5. Method. This method was described by Mr. Rankine, in a communication to the Institution of Civil Engineers, London. (See the last figure.) Let B be the point where the curve is to start from, allow B a, a b, bc, &c., each one chain: Having the radius given, which may be found if the position of two straight portions of the line be given, and if not, you may assume the radius, and B a one chain, to find the angle B Qa, and its half the angle, a BR; Say, as 1 : 3.1416 :: 2 Q B: the circumference, and again, as the circumference: 360 :: 792 (1 chain :) the degrees in the arc Ba which is the measure of the angle PQa, and its half the angle a BR.
Or 1 chain + radius, divided by the diameter of the curve, will be equal the sine of the angle a BR nearly.
The method of proceeding in the field: place the theodolite at the point B; then lay off from the line B R, the angle a B R, calculated for, and in the direction of the cross hairs set off one chain, which will give the first point a, in the curve; again, lay off from B R, double the angle a BR, and form a set off another chain, and the point where a x is cuts will give the point b, in the curve; proceed after this manner to complete the whole required curve.
Note. If the point B, and the position of A B and D H are fixed, in this case the diameter of the curve is fixed, or if the points B and R are fixed it will limit the diameter, as it must fix the point C. But if the point B be fixed and not R, nor the position of DC, then will the radius depend upon the point you assume in the line BR, and the angle made there; but if you fix the point B, and assume the radius and the angle, then it will fix both a point in BR and the position of CD. In passing from one curve to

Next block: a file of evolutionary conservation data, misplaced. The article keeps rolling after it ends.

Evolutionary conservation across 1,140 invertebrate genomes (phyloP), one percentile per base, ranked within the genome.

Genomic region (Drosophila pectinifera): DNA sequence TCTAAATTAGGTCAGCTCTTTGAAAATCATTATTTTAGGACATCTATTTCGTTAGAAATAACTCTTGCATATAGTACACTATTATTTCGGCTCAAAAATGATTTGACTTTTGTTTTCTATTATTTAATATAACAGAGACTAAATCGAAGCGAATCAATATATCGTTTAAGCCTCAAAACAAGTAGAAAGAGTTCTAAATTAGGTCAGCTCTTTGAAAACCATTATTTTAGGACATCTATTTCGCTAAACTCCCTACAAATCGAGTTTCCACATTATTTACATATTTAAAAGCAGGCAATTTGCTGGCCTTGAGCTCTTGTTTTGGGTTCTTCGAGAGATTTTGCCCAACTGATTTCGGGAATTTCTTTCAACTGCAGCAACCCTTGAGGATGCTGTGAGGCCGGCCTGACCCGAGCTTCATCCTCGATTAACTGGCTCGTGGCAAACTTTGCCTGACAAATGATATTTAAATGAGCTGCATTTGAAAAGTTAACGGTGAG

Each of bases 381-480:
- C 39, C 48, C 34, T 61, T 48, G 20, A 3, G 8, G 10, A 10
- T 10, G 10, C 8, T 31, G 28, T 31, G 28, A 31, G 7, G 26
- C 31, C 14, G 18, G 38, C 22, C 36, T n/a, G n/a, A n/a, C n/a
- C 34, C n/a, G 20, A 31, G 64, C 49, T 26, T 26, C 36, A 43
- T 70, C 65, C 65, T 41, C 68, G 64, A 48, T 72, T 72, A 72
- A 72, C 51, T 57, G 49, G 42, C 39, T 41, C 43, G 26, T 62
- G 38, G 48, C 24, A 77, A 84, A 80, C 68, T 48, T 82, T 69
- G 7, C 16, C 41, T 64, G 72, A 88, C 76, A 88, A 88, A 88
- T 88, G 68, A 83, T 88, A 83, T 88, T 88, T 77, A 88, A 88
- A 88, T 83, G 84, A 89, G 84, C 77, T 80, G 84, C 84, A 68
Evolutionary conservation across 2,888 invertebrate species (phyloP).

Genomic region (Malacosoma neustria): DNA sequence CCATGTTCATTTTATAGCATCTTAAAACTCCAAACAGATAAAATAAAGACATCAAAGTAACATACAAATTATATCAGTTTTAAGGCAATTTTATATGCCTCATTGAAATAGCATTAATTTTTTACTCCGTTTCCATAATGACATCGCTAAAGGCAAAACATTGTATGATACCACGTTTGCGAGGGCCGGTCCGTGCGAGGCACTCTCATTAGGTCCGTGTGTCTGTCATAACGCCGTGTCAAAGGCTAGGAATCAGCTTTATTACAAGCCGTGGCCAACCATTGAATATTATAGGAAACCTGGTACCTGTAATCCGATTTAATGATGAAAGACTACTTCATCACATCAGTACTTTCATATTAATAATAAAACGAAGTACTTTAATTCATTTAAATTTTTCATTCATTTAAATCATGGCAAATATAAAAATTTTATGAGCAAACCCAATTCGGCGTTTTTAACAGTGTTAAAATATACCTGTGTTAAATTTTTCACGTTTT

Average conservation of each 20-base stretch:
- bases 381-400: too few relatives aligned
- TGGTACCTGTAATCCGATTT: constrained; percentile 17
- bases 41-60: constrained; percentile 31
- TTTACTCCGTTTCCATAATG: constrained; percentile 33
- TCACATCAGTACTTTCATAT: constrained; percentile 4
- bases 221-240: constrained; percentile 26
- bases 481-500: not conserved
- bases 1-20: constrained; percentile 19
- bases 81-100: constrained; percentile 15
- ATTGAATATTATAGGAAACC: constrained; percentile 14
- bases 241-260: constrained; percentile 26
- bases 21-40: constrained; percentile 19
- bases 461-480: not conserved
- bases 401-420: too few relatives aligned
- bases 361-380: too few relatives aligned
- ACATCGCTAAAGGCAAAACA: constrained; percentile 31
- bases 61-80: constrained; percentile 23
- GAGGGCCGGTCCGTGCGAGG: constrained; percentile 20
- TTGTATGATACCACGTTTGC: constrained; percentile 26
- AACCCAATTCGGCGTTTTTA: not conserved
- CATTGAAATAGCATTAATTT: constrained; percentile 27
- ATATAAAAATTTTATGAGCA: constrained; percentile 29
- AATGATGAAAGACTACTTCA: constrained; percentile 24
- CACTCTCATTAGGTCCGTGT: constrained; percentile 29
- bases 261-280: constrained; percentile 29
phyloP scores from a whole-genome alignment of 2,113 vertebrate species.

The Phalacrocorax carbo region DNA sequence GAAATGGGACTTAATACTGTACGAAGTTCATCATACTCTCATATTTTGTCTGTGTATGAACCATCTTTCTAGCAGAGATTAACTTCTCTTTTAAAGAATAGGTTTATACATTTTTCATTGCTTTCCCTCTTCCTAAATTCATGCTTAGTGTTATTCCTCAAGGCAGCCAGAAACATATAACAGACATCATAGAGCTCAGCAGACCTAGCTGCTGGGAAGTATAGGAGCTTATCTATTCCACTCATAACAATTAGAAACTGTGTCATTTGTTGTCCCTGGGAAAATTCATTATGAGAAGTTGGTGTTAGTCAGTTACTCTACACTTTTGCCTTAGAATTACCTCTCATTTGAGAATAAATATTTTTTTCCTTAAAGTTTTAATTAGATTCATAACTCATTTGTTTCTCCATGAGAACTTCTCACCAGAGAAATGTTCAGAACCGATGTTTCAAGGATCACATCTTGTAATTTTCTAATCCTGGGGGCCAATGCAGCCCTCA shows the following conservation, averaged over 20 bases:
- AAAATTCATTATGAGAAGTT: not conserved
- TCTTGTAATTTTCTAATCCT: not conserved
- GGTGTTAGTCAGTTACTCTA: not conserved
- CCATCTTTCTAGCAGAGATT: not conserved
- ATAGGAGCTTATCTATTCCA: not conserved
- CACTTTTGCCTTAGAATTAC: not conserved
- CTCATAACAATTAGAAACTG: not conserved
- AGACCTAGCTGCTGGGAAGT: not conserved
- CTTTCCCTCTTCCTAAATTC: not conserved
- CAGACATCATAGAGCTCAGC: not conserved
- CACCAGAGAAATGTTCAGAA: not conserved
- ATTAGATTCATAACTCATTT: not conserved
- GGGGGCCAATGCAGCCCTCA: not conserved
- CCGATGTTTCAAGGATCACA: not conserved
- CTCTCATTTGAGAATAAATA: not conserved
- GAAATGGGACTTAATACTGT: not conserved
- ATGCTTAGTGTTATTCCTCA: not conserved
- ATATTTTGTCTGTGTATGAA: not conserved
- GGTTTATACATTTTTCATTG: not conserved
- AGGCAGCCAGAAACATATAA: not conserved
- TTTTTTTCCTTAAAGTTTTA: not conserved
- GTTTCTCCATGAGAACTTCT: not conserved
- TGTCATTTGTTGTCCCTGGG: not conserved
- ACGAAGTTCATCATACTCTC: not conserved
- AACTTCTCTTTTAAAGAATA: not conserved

other, in the same direction, but the radius of one greater than that of the other, or into a curve of a contrary flexure; it is evident you have no more to do than to set off the tangent to the curve at that point, and work as before.
Required to connect two parallel directions, D A and B C, (Fig. 26,) be a curve of a contrary flexure. Set up the theodolite at the point A, and find the angle DAB; and measure the line AB. Now plot the lines D A, A B, B C ; bisect A B in o, and erect the perpendicular A Q to DA, and at o make the angle AoQ = angle o AQ; from the centre Q with Qo as radius, describe the curve A n o. Again, erect the perpendicular BP to BC, and make the angle BoP angle o BP: from the centre P with PB. radius, describe the arc B mo. Now having the figure constructed, measure off any number of equidistant ordinates from the same scale to which the figure was laid down; or calculate the ordinates to both curves, by the method shown before. Then go upon the ground with the theodolite and trace out the curve as before directed.
Computation of Earth Work.
The excavations and embankments on a railway or canal are resolvable into prismoids, pyramids, and wedges.
To find the solidity of a prismoid.
Rule. To the sum of the areas of the two ends add four